Over the last 50 years, humanity has developed an extraordinary shared utility: the global positioning system. Omnipresent, free, and available to all, GPS powers everything from your phone to the Internet to the Mars Rover. Greg Milner tells the sweeping story of GPS, from its conceptual origins as a bomb guidance system to its present ubiquity.
While GPS has revolutionized methods of timekeeping, navigation, and seismological prediction, it has also altered human behavior, introducing phenomena such as "death by GPS", in which drivers blindly follow their devices into deserts, lakes, and impassable mountains. Milner also shows the desperate vulnerabilities in the system we now use to predict the weather, track prisoners, and land airplanes.
Delving into the neuroscience of cognitive maps and spatial recognition, Milner's inventive and timely book is at once a grand history of the scientific urge toward precision and perfection and a revelatory philosophy of how humans understand themselves in the world.
©2016 Greg Milner (P)2016 Tantor
"Funny, scary, and tremendously readable." (Andrew Blum, author of Tubes)
USMCRD Parris Island alumni, forest ranger, SERE survival instructor, intelligence officer, Florida Keys flats fishing guide, gorgeous wife!
This is not a book. It is a series of articles related to navigation and eventually the GPS system that are stitched together rather clumsily. Several times while listening to the recording, I stopped and rewound thinking I had missed something. I could forgive all that if the scientific explanations and the historical explanations were more informative, but they were kind of general. I purchased this book because it was recommended by a science podcast, but I think it was recommended more based on its title and subject then on its content. It is a disappointment bordering on the waste of time.There is not much science here. The GPS system does deserve a decent treatment.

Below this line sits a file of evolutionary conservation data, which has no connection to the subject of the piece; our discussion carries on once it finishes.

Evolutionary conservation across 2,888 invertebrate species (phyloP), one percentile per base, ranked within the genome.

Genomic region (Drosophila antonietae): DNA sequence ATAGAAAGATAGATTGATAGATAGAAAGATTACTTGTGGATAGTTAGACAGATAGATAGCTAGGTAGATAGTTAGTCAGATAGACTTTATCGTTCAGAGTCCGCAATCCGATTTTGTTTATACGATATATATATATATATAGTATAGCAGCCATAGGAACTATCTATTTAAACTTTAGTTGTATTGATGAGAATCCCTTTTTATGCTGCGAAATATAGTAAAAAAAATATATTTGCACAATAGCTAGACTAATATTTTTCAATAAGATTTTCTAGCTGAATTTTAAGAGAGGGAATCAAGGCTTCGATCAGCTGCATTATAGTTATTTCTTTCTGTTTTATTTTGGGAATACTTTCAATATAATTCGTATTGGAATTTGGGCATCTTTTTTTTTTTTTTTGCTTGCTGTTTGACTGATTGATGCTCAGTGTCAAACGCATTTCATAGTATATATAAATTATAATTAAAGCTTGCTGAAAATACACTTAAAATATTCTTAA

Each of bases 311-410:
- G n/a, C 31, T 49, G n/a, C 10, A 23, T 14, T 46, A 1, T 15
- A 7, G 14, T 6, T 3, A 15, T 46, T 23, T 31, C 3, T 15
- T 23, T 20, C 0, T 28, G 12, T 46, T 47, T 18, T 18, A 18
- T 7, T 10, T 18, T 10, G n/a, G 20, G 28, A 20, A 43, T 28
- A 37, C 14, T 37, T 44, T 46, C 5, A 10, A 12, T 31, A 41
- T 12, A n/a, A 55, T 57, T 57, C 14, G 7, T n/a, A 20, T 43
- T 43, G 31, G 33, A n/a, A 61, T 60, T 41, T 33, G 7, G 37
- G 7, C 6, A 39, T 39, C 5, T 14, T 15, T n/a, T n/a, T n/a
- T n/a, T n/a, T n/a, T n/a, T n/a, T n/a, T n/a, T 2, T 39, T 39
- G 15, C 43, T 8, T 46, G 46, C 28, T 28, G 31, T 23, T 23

I had no idea of how deep and how long the development of the modern GPS system Took them came about. This is an outstanding history of navigation and GPS. Absolutely recommended.
Not unless the friend had a lot of extra time to waste.
I am a PhD physicist and found it easy to follow. I cannot judge for others.
NO, NO, a 1000 times NO!
This is a fun book to waste a few hours with. But, it is MUCH, MUCH too long for the value of the content. I thought it would be insightful and technical, and it was really just entertainment about the history of navigation and GPS, the fight of the lone individual against all the dumb "higher ups" in the DOD who didn't want GPS, etc. It is a prototypical American novel of an individual overcoming the bureaucracy and I have grown tired of such fantasies over the years.
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